And here’s where the story gets even more interesting. Slaughter carefully uses current events and recent shootings to create an imaginary group of terrorists that is led by twisted men who use the Constitution and the feelings of inferiority of many men to create a dedicated army of terrorists willing to kill and create chaos for their perverse cause.
Faith is working with the FBI, who are cooperating with the GBI, and when she asks them why they would help send a GBI agent — Will — undercover on an FBI investigation, the FBI agent answers, “We can’t get the resources. The current climate at the Bureau dictates that white Christian males can’t be terrorists.” His superior is not happy he voiced that truth. It becomes clear that the paramilitary group is planning something big. So big that the person in charge, Dash, brags no one will ever know exactly how many died because of it.
We become infuriated each time we hear the racist, misogynist babble from the group claiming that the “Message” they are sending “will make it clear that the white man will not be conquered. Not by any other race. Not by a certain type of woman. Not by anyone or anything.” Dash refers to people with different color skin as “mongrels.” He speaks about everything that every student learns in school, but twists it. “We give the mongrels schools and they want white schools. We let them ride the bus and they want to sit in the front. We pay them to entertain us and they try to shove their opinions down our damn throats.”
Slaughter doesn’t mince words. She makes this group and its leaders thoroughly repugnant. The horrors they commit, the ideology they espouse, the lack of any remnant of compassion or kindness makes them truly monsters. And we don’t want them to win.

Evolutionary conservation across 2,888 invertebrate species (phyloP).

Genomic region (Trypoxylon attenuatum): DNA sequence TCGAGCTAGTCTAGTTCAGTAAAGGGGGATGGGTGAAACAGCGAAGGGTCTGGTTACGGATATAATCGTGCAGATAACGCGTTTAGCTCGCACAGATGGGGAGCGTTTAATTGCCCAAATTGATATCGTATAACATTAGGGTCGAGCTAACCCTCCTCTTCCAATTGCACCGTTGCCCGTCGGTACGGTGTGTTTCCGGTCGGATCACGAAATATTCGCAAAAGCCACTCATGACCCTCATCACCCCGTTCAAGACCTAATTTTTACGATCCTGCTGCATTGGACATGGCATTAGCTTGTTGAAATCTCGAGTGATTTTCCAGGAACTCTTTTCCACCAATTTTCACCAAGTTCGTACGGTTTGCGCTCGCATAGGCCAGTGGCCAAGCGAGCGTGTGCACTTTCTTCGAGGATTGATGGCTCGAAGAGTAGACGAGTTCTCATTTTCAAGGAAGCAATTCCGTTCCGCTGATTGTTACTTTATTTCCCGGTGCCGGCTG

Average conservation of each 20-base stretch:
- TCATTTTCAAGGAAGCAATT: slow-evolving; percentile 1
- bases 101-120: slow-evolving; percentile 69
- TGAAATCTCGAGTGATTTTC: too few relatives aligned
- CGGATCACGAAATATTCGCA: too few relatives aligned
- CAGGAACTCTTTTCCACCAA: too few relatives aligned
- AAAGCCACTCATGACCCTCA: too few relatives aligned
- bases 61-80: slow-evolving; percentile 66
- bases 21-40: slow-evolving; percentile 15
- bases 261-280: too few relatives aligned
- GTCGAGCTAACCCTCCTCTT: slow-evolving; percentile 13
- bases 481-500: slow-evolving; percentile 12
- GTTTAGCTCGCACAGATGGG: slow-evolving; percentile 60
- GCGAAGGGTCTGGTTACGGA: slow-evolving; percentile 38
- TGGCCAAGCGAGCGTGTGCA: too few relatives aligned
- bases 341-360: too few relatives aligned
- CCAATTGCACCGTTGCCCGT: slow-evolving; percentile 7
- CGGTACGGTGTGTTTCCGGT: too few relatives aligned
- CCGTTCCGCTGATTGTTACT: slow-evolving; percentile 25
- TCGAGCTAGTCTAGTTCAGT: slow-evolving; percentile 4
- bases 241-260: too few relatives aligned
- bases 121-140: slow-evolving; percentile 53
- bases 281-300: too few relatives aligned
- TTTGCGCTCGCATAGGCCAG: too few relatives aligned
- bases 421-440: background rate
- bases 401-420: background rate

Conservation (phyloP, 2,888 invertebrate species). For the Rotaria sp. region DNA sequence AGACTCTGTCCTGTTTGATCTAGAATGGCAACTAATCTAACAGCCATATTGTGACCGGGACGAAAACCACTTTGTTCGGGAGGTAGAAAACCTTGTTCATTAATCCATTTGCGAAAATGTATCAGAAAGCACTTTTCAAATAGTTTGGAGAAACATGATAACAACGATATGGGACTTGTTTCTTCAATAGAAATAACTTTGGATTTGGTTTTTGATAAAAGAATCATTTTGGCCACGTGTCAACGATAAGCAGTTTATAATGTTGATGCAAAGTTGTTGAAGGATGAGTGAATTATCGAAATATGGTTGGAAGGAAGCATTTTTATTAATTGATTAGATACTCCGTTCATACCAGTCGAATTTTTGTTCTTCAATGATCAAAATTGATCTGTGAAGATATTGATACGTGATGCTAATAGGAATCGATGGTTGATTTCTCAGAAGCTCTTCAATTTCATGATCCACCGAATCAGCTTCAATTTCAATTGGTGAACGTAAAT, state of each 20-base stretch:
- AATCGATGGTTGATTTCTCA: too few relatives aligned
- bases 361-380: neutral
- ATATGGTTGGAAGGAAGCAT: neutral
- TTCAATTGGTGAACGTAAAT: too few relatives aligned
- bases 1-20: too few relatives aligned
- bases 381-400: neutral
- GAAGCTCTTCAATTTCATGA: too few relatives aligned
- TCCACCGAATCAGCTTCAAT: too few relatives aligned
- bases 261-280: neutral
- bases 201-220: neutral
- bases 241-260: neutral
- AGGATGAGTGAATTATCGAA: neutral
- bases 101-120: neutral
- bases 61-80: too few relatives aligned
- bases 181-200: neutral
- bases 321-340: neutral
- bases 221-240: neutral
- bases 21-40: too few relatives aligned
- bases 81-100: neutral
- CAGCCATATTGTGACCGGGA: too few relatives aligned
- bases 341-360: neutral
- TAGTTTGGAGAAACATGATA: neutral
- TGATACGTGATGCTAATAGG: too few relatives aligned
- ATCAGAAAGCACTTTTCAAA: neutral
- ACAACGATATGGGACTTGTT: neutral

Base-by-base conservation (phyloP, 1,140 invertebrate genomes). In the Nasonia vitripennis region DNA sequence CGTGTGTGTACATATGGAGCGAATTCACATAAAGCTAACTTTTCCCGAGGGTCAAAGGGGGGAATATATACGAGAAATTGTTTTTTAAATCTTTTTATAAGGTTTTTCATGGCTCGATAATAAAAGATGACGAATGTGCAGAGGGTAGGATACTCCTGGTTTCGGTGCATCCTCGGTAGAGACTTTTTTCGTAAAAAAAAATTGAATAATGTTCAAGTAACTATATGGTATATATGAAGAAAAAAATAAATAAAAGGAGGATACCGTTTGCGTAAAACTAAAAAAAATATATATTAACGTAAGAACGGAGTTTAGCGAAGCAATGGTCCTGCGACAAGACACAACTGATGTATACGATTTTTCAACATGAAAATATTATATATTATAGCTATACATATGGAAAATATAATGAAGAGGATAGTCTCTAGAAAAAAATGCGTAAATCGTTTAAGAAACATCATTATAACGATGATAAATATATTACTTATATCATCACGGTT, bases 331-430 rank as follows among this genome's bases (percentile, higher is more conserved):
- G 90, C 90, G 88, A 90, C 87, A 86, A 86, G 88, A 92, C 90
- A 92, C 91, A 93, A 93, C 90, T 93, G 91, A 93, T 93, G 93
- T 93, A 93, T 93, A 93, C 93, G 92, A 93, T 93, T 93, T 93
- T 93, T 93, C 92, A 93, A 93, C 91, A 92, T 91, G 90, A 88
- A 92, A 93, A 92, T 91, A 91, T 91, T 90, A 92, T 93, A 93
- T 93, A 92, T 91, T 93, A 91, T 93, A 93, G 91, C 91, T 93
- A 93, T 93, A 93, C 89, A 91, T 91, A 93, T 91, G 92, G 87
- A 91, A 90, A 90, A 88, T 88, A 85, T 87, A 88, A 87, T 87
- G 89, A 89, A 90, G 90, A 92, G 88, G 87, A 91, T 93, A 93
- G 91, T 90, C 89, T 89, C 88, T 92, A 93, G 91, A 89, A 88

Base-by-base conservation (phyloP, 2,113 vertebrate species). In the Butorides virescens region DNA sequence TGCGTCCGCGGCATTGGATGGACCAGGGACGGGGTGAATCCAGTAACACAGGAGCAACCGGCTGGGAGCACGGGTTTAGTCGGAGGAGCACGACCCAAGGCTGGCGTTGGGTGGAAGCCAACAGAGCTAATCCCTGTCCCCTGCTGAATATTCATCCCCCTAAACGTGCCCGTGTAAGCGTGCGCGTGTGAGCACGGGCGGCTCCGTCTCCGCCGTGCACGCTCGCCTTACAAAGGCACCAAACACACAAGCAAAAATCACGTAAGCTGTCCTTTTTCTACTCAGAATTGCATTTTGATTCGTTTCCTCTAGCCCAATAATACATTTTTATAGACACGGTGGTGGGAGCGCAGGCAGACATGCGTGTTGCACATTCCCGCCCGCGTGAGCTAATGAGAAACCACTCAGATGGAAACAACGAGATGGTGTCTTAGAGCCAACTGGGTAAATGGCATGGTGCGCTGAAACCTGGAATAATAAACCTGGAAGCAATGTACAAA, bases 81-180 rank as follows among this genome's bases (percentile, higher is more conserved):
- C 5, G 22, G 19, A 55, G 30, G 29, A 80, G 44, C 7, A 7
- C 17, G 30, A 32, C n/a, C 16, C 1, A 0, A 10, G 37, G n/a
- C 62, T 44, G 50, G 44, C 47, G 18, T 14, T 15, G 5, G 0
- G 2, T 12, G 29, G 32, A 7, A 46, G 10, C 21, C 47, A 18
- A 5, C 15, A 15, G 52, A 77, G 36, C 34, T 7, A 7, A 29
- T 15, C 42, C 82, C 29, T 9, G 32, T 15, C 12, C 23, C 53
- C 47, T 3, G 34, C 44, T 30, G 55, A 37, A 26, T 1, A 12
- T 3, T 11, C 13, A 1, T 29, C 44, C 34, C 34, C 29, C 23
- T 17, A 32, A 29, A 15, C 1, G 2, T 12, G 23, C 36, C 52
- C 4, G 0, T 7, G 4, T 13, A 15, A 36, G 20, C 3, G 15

Slaughter also makes us wonder: why doesn’t the FBI do more about hate groups? And she gives us a possible answer. We learn about white supremacist groups and mass murderers, and how after Charlottesville, groups of white supremacists got energized; and that perhaps the FBI doesn’t want another Waco or Ruby Ridge. Slaughter reminds readers that both incidents were public relations disasters for the federal government, and they, in turn, inspired more violence and bombings. Slaughter also reminds readers of the unfairness with which government agencies treat minorities.
“At the Bundy standoff, militiamen pointed guns at federal agents, and they were allowed to walk away. At Standing Rock, a bunch of Native American protesters were shouting and holding up signs, and they got attacked by dogs and shot with water cannons.”
In our world, getting to escape from the current reality by reading about Will, Sara, and Faith and how they struggle to save others and protect civilians is a pleasure. It’s a double treasure when we also learn more about reasons behind government actions and are forced to wonder just how much Slaughter made up and how much is true.
As always, Slaughter perfectly balances a bit of romance, friendship, and lots and lots of action in “The Last Widow.” You’ll have a hard time putting this book down, and once you finish it, you’ll be hooked on the series.
Please note: This review is based on the final, hardcover book provided by the publisher, HarperCollins, for review purposes.